With his polymorphous, polyglottal idiom of synthesised artistic languages, George Condo combines in The Life of Jean Louis
elements of Picassoid Cubism, Mannerist ornamentalism, neo-Dadaism and Looney Tunes cartoonishness to create a collage of implacable energy and unquestionable uniqueness; conveying by this act the diffuse tapestry of postmodern American experience. Jagged, Basquiat-reminiscent brushstrokes on canvas configure Condo’s inimitable entourage of humanoid phantasms, including the fictional French butler Jean Louis referenced by the title. Relaying the ferocious wisdom of the most arresting street art, facial features appear to jostle for space; merging with one another in a disorienting urban cacophony that emits sporadic bursts of intense colour. While parts of the canvas are stripped away to reveal the raw ground underneath, others are plastered with generous swathes of white paint; unifying the antonyms of con- and destruction. On scraps of paper adhered to the canvas, fascinating mini-dramas – rendered by Condo in ink or graphite – play out within this broader scene; enticing us into their hermetic universe before ejecting us out again into the containing world. On these paper sections we find more of Condo’s characters, conveying by turns an eccentric fusion of likability, loneliness, deviousness and alienation. We find, too, a page from a catalogue: the details of a Rembrandt self-portrait. The work itself is rendered unrecognisable – emblazoned with crosshairs and plastered with US postage stamps – providing a self-reflexive, satirical iteration of Rauschenbergian neo-Dadaism.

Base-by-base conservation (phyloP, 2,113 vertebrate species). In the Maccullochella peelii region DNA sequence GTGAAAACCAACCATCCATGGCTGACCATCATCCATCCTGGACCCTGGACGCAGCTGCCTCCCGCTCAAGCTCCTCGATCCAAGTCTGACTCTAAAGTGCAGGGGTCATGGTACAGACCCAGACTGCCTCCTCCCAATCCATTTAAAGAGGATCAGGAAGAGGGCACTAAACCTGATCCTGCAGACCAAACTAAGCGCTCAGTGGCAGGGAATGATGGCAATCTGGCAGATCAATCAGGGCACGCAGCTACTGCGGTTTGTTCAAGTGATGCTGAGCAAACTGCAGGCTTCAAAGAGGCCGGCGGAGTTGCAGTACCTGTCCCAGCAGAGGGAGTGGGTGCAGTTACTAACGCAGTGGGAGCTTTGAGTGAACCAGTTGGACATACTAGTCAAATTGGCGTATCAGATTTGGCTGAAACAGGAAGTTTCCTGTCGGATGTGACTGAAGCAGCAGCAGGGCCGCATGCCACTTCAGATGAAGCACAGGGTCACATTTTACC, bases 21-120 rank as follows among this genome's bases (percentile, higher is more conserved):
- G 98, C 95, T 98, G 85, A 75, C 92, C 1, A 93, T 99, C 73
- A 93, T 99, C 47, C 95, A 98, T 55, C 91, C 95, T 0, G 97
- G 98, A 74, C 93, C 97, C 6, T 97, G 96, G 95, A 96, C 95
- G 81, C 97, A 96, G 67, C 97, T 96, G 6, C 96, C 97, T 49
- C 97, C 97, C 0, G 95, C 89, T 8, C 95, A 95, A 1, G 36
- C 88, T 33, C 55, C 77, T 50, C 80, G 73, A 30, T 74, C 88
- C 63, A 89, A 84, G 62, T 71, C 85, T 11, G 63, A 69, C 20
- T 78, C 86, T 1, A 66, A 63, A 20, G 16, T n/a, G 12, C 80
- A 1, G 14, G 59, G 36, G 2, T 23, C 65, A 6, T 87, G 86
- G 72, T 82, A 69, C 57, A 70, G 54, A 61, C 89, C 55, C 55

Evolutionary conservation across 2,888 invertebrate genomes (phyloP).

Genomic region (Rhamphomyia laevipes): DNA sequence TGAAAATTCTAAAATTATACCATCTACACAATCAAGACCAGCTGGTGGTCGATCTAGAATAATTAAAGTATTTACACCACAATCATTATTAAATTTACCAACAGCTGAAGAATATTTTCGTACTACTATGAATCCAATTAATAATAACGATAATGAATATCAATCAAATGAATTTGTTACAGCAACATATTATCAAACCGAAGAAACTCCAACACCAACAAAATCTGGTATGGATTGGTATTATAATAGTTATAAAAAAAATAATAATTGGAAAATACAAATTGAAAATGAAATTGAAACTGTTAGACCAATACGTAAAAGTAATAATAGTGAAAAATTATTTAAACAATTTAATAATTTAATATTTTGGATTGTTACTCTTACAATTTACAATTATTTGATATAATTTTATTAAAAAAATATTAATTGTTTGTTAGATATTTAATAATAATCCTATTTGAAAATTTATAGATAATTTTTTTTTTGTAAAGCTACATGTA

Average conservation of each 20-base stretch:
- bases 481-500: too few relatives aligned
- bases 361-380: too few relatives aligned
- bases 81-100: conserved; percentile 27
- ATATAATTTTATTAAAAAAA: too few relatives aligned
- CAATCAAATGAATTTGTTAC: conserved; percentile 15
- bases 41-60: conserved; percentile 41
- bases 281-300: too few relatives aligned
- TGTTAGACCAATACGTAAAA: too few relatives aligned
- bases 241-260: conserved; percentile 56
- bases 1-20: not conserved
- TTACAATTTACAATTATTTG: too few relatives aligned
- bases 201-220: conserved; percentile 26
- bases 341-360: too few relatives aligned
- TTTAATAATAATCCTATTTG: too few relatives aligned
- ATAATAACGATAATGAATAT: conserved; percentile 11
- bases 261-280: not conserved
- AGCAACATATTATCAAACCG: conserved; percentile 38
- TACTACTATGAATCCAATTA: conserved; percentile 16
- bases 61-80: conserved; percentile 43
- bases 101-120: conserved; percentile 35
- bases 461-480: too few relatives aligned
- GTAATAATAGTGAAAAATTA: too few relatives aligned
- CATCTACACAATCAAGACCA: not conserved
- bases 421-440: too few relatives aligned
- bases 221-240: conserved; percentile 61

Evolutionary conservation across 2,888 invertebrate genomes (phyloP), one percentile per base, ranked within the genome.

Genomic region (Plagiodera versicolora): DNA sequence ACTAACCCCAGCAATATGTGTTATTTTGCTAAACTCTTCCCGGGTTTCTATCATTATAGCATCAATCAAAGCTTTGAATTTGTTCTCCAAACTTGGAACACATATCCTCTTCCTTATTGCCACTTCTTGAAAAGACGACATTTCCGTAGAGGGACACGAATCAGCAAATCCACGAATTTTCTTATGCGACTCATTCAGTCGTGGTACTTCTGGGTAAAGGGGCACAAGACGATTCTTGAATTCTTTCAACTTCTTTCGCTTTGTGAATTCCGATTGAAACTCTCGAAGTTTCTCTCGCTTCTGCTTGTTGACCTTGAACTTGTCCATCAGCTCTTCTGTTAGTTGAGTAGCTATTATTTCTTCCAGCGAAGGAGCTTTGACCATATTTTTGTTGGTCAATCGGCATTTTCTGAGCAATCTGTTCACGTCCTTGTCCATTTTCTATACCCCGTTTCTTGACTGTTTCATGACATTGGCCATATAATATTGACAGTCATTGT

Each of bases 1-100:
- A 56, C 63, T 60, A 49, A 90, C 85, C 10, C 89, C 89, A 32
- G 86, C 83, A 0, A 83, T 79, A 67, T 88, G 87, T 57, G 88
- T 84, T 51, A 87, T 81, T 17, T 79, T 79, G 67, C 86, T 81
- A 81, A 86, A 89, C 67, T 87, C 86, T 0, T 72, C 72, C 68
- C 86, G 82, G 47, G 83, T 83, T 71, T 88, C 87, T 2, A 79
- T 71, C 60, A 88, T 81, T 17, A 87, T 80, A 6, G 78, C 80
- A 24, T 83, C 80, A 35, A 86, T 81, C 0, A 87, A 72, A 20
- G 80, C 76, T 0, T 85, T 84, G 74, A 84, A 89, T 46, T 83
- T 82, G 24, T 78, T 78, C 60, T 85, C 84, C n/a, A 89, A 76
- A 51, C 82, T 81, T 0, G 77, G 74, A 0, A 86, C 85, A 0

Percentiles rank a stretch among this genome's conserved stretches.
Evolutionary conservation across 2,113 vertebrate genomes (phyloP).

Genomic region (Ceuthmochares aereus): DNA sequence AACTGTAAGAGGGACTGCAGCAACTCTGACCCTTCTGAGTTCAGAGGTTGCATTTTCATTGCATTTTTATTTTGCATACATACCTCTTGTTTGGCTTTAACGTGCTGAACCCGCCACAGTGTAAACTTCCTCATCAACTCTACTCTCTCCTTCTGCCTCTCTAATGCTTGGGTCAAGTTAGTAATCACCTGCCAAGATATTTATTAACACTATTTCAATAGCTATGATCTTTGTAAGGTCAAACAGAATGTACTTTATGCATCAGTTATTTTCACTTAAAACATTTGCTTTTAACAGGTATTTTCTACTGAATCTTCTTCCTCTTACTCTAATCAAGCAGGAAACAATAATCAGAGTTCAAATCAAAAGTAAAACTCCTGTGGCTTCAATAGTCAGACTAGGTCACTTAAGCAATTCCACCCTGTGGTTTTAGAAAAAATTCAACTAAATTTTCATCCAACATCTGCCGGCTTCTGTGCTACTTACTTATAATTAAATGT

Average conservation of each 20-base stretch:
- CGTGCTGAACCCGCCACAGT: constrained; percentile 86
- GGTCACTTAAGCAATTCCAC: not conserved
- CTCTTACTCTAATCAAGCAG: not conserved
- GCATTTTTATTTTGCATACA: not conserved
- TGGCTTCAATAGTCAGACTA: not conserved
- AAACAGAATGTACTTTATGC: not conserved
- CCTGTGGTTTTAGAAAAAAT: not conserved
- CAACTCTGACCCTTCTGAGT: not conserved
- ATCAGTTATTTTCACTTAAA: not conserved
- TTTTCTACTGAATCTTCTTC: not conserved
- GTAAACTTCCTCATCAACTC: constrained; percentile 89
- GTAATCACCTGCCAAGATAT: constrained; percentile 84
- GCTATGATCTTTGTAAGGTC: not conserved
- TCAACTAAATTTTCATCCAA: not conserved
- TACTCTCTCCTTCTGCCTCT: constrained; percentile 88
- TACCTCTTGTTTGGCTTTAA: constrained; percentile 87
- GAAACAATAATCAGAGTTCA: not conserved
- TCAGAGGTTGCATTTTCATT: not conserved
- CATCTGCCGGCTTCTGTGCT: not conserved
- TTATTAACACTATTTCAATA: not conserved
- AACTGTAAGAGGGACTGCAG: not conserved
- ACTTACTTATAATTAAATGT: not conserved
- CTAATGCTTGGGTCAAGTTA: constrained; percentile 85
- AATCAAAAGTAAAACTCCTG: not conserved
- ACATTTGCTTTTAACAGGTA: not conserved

Condo is a veritable polymath, and his figurations are intensified when nested within a larger abstract collage such as the present work. Our experience of The Life of Jean Louis – disjoint adventures into figurative mini-verses, punctuated by the traversal of more abstracted forms – seems structurally to resemble the experiential rabbit-holes of postmodern life. The title of the present work, then, is no coincidence: this is, after all, a life that is reproduced. This experience also contrasts with the phenomenology of Condo’s previous abstract experiments. In his Expanding Canvases of the 1980s, Condo creates dense all-over worlds into the whole of which the viewer falls at once. The figurative and abstracted elements in the present work, on the other hand, engage in a fascinating exchange; each serving to heighten the viewer’s experience of the other. A great part of the power of The Life of Jean Louis derives from its containing a multitude of internal worlds, potentially discoverable and investigable by the delving gaze of the viewer.